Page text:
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Long ago May St. outing

Aaron D | Oct 27, 200401:04 AM

Over at LTHForum, someone mentioned our Chowhound outing to May St. Café earlier this year. For some reason, I wrote most of a post, but never finished or posted. Here it is. Lill has another report from a separate outing around the same time.



May St. Café

A week ago, several board denizens and a few others congregated for a meal at May St. Café in Pilsen. The restaurant is located on a rather lonely industrial stretch of Cermak, at least walking east from Halsted.

My curiosity, and surely many others’, was piqued by Chicago mag’s occasional not-quite-praise for the joint. I’m not sure if being named “Most Offbeat New Opening” of the past year is a compliment or not, but it surely has won the place lots of business, including the patronage of myself and 13 others last Tuesday night.

Curiously (and maybe Chicago mag feels this way too, hence the not-quite-praise) most of what I find myself inclined to say about the place is not about the food. But let me begin there anyway. My memory is already fading a bit, so hopefully others in attendance will pick up the slack.

We got to sample a good bit of the menu, which aims for a mid-level Nuevo Latino/pan-Latin eclectic flavor–I recall explicit Puerto Rican and Cuban mentions. Our starters included a mango-jicama salad, a few types of quesadillas (chorizo and Chihuahua?, pear and brie), a marinated portobello mushroom with dandelion greens, pasteles (Puerto Rican tamales, with the masa surrounding made of more traditional Puerto Rican starches, not corn, and in this case served with coconut shavings and herb sprigs–tarragon, thyme, maybe sage?).

I very much enjoyed the pasteles, and the dandelion greens were a big hit, I liked the chorizo quesadillas even though they weren’t particularly special and the pear-brie combo didn’t do much for me. I only got a bite of the mango-jicama salad.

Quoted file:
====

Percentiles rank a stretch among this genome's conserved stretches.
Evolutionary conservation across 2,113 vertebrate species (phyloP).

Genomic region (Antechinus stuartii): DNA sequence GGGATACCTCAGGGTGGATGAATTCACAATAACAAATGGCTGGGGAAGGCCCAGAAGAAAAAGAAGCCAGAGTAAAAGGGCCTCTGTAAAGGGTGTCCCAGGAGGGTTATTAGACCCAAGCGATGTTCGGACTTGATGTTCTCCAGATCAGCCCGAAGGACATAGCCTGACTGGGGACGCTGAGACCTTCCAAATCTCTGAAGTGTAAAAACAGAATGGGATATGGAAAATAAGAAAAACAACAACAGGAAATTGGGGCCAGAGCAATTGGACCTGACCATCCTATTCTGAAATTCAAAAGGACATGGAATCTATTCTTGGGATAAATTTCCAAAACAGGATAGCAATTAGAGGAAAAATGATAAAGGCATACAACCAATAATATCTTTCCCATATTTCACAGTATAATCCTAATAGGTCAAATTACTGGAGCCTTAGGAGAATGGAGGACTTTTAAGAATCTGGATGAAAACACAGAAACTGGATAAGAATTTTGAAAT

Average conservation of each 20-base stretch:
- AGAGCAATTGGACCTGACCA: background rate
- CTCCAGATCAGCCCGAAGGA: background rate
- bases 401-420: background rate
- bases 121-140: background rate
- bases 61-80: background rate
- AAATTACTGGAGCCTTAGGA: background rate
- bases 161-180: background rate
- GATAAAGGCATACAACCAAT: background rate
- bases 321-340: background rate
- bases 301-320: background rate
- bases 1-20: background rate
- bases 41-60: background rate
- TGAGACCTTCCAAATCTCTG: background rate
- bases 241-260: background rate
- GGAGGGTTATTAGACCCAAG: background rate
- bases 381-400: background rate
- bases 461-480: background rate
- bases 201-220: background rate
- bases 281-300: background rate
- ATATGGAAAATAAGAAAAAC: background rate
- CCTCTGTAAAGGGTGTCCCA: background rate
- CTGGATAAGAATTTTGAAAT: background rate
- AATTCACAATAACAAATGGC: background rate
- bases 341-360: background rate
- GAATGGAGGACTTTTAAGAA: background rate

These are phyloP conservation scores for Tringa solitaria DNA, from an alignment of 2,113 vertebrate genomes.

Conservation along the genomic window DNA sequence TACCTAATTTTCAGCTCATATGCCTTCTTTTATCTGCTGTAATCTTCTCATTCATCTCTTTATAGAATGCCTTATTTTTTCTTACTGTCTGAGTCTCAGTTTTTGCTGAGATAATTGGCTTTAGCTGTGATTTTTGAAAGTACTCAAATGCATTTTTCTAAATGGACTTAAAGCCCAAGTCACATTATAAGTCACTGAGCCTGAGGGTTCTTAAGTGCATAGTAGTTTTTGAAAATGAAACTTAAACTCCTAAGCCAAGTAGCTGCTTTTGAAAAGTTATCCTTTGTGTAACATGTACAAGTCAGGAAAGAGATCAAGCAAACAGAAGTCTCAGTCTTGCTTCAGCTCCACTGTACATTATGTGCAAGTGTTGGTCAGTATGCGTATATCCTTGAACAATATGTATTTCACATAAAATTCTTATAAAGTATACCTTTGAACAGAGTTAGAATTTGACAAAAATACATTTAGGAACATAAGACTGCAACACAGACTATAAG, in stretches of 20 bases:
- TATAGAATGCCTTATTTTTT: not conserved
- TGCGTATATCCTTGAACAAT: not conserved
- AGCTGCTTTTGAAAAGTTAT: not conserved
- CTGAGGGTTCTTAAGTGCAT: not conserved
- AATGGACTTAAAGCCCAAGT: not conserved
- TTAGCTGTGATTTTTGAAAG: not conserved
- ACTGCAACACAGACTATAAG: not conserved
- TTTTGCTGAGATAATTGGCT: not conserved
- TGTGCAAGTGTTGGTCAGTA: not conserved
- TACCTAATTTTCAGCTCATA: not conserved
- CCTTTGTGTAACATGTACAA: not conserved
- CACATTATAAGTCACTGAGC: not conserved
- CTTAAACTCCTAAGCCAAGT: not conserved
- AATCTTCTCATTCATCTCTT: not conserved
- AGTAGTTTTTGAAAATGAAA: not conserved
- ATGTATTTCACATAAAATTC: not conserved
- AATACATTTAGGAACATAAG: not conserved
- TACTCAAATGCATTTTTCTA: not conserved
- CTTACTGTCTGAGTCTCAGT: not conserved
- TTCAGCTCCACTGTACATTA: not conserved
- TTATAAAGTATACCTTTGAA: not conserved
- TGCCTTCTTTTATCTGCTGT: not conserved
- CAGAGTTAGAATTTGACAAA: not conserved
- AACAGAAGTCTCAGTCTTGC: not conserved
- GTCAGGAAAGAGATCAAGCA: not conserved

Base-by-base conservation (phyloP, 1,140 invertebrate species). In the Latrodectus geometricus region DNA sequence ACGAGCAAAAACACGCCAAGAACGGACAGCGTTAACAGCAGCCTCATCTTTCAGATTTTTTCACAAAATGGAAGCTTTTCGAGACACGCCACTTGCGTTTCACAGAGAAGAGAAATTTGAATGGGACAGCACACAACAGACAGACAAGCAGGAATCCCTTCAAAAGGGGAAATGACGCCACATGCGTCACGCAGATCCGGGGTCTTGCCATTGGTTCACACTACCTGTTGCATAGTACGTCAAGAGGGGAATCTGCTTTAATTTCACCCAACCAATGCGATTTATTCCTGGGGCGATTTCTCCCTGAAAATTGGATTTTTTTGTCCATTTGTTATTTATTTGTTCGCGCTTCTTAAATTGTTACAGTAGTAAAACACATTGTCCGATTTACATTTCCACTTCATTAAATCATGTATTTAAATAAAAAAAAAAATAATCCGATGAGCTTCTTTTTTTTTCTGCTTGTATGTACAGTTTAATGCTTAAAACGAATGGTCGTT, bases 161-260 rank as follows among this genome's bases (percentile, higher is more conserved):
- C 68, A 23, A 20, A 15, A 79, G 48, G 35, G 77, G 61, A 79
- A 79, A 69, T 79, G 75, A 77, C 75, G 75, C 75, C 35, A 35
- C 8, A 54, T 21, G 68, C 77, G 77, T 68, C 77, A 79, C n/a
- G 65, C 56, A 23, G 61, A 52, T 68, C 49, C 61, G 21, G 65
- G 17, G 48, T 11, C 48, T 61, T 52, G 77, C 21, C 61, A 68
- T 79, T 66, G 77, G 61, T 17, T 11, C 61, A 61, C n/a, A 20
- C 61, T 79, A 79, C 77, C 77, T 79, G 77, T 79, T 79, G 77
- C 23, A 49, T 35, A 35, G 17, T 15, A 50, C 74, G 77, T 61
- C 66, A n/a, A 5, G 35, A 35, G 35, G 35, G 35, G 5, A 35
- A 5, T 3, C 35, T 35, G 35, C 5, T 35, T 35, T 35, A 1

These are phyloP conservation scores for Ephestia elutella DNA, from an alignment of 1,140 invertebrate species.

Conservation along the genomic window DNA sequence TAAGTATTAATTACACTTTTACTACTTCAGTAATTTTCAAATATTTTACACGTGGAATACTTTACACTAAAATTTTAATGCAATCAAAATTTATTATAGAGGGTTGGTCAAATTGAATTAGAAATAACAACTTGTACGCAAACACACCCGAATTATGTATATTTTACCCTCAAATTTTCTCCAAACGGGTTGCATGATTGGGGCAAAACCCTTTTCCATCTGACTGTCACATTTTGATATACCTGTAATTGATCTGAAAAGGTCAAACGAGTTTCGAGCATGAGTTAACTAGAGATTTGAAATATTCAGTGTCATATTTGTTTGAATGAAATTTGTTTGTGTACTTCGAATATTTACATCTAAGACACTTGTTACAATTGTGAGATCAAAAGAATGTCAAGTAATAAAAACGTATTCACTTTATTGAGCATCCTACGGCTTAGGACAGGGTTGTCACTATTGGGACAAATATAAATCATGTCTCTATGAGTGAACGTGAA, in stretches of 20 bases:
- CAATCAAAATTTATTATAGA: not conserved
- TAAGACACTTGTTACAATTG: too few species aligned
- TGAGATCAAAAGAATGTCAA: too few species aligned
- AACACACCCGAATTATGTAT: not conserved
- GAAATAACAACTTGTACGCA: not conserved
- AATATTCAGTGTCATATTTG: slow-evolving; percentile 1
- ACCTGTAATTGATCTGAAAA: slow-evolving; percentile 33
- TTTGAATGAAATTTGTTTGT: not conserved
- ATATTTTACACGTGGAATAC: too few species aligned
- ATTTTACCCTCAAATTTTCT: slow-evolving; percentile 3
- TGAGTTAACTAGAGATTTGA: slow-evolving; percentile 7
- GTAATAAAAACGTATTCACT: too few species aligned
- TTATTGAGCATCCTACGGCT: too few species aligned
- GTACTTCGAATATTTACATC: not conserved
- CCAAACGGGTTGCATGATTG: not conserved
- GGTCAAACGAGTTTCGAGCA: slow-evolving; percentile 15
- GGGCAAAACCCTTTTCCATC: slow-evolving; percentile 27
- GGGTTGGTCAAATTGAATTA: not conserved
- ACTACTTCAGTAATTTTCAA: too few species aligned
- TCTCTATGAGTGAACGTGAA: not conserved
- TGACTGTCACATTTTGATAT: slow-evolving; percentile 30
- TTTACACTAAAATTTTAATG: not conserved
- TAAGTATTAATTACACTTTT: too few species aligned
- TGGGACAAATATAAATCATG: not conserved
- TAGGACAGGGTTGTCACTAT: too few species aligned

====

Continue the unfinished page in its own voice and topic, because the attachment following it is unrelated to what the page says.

Entrees included pork chops, steak, lots of roasted veggies, chicken in a very cinnamon-y “mole”, a few different kinds of rice, some soupy Cuban black beans, and maybe some other stuff.

Everything, I thought, was good. There was nothing I didn’t enjoy, but also nothing that made me feel I needed to get back and try it again. Desserts were flans and something else at the other end of the table that I didn’t try. They were very small.

Knowing the restaurant was also on the small side, I had called to make sure they could handle 14 people. They said no problem. Upon arriving, the table more or less agreed that, if the chef was up to it, we would give him a price per person and let him do what he felt would best show off the restaurant to a group of intrepid eaters.

Chef Mario Santiago was game, and off to work he went. I’m not sure that this family-style eating, however, was the best way to sample the restaurant. It was tempting because it allows you to sample a broad range of the restaurant’s offerings. But the experience is much different than the plated dinner you would typically get. In this case, I think the party size would have made plated dinners equally challenging.

In retrospect, and to view the restaurant at most honestly, I would have gone with a smaller party, maybe 2-6, and just ordered off the menu. And I may yet do that. But again, Chef Mario was excited, and is primarily a caterer, so everything was prepared and plated beautifully, and I didn’t at all feel the restaurant wasn’t up to the task. Chef (and owner, I believe) did say he would have been happy to prepare us something special with advance notice (he knew a party of 14 was coming, but I didn’t try to arrange any menu in advance).


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